BEIJING – The United States and China, the world's biggest greenhouse gas emitters, announced plans for a joint clean energy research center Wednesday as the American commerce secretary appealed to Beijing to avoid imposing trade barriers on green technology.
The research center is an effort at compromise between the two governments, which disagree on whether China should join richer nations in adopting binding emissions-reduction targets to stave off environmental devastation from climate change.
With initial financing of $15 million and headquarters in both countries, the center will focus on coal and clean buildings and vehicles, said U.S. Energy Secretary Steven Chu. It highlights potential U.S.-Chinese cooperation in an industry that Washington says could create thousands of jobs.
"I know we can accomplish more by working together than by working alone," Chu said after meeting with Chinese Science and Technology Minister Wan Gang in the Great Hall of the People in central Beijing.
Chu and Commerce Secretary Gary Locke were in Beijing to lobby China to promote private-sector development of solar, wind, biofuels and other clean energy.
Locke appealed to China to avoid trade barriers to clean technology. Some companies say Beijing is trying to build up its industry by shielding companies from competition, shutting foreign competitors out of wind power and other projects.
"We need to empower U.S. and Chinese entrepreneurs and innovators to create and collaborate free from artificial trade barriers," Locke said in a speech to an audience of American businesspeople.
President Barack Obama sees the development of cleaner energy as a source of growth and jobs for the struggling U.S. economy. His stimulus package includes billions of dollars for alternative energy research.
China is promoting solar, wind and hydroelectric power to reduce reliance on imported oil and gas, which its communist leaders see as a strategic weakness. But Beijing has rejected binding emissions commitments, saying it is the responsibility of rich countries to cut their own output.
Locke acknowledged such sentiments but said the environment does not care where the gases came from.
"Fifty years from now, we do not want the international community to lay the blame at the feet of China," he said.
Locke and Chu, both descendants of Chinese immigrants, were meeting with Chinese ministers in charge of trade, technology, health and other areas.
Most scientists agree that even a slight increase in global temperatures will wreak havoc as seasons shift, crops fail and storms and droughts ravage fields.
Earlier Wednesday, Chu called for developing countries to adopt emissions-reduction targets.
If China fails to use more renewable sources, the "amount of carbon China emits in the next 30 years will equal all the carbon the U.S. has emitted in the life of the country," Chu said in a speech to students at Beijing's Tsinghua University.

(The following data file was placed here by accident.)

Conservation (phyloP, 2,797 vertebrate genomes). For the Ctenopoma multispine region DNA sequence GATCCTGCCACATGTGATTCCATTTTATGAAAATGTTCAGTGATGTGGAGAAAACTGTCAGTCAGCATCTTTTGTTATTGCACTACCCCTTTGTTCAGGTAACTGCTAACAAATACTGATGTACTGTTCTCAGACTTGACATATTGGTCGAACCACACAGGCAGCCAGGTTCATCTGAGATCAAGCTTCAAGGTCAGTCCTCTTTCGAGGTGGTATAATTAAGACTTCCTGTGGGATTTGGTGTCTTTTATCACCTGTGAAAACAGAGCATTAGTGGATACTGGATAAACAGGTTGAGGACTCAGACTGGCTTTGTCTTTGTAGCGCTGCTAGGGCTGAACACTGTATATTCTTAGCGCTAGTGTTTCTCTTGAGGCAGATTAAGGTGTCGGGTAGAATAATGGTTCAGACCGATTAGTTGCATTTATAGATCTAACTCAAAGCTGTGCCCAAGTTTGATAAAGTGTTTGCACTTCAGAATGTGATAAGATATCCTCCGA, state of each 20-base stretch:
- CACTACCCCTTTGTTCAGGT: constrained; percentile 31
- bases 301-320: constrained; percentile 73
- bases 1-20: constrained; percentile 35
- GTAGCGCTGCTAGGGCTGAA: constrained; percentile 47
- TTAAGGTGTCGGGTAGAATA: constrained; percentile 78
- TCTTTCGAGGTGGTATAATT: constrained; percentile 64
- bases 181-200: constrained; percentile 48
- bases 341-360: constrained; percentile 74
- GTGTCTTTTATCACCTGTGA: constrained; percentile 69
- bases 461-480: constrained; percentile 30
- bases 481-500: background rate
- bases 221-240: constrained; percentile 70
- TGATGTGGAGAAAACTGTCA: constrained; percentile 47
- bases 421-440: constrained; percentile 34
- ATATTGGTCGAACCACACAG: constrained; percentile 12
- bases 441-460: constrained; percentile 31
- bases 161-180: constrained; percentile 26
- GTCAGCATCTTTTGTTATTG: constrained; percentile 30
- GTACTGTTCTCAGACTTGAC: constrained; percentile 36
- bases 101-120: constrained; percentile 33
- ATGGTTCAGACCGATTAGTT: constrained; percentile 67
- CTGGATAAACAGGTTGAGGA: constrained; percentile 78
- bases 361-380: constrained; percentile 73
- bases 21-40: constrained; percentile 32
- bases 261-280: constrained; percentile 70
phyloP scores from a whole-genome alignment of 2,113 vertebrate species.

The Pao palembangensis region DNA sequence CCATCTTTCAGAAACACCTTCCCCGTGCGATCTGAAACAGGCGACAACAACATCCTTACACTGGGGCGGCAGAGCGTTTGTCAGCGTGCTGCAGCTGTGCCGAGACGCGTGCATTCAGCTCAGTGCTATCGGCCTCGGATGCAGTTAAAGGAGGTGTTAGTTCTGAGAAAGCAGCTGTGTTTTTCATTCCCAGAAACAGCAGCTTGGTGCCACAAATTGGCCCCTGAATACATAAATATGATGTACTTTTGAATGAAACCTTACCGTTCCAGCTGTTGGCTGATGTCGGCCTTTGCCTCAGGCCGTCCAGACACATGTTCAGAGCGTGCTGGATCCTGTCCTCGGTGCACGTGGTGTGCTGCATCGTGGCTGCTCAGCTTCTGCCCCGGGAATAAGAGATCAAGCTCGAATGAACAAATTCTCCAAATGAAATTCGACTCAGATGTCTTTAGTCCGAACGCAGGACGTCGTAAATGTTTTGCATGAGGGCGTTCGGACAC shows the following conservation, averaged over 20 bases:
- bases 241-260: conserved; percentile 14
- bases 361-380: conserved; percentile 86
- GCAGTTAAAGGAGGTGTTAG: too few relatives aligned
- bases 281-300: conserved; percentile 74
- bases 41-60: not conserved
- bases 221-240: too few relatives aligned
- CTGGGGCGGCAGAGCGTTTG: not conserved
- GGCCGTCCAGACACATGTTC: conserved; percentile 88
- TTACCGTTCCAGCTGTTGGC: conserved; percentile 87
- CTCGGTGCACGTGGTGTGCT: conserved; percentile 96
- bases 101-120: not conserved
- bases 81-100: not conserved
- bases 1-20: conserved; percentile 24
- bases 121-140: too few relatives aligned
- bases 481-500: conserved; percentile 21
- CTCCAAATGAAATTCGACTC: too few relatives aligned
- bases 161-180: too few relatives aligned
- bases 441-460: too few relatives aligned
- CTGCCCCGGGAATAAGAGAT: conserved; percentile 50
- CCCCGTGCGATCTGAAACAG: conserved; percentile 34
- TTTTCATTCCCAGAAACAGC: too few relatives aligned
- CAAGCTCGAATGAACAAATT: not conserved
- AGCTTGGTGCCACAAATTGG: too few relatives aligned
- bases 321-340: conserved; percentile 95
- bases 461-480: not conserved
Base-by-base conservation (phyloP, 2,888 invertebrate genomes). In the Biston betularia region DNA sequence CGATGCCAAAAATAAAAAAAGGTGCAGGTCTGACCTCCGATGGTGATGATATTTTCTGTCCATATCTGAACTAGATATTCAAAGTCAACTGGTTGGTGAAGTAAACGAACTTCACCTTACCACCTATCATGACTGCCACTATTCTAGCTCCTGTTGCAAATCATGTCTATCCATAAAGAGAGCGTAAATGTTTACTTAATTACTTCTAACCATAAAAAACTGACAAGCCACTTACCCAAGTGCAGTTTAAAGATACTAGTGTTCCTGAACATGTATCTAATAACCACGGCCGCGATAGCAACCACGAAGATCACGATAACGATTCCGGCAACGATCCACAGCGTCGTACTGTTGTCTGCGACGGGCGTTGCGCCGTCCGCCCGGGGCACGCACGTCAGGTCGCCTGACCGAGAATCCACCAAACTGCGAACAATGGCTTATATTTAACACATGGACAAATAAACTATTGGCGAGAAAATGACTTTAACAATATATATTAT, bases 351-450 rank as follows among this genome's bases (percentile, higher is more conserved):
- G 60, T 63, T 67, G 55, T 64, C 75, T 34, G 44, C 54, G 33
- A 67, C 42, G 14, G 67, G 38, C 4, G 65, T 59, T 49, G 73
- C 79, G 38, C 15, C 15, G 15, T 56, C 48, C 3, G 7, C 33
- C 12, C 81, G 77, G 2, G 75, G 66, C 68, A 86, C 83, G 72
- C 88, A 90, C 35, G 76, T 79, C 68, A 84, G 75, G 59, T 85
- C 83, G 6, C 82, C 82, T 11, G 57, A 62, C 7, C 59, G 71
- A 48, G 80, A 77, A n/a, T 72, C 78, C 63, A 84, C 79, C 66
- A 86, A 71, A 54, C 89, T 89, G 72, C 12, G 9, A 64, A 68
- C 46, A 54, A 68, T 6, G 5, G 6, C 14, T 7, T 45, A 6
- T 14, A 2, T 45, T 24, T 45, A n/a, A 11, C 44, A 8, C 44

"We are all in this together so we have to fix it together," he said.
Chu, a Nobel laureate in physics, said that while the United States and other developed nations were the first to emit greenhouse gases, developing economies are fast catching up.
"Unless they also say, 'We need to decrease our carbon emissions by mid-century,' then the world will be in big trouble," Chu said. "What the U.S. and China do in the coming decades will in a large part determine the fate of the world."
Beijing opposes proposed U.S. legislation that would impose tariffs on countries that do nothing to cut emissions.
"Our main concern is that the implementation of this policy will harm the interests of developing countries," a Commerce Ministry spokesman, Yao Jian, said Wednesday.
Yao said Beijing sees protectionist motives behind the bill and warned that it might trigger retaliation by developing countries.
"This will not be good for tackling the current financial crisis together," he said.
Also Wednesday, Locke urged China to help revive world growth by opening its markets further and easing currency controls.
"If China allowed for greater flexibility in its exchange rate and further opened up its domestic markets for imports and foreign direct investment, it would accelerate the world's return to growth," Locke said.
Trade ties between the United States, the world's biggest economy, and No. 3 China are regarded as a key element of a recovery from the deepest global economic slump since the 1930s.
Beijing's currency controls and complaints about import and investment barriers are a chronic irritant in U.S.-Chinese trade relations. China unsettled its trading partners when it announced in May that projects financed by its economic stimulus package are required to use domestically made goods whenever possible.
Protectionism or barring foreign companies from Chinese contracts could be a "serious threat to trade cooperation," Locke warned.
Associated Press Writers Henry Sanderson and Tini Tran and researcher Bonnie Cao contributed to this report.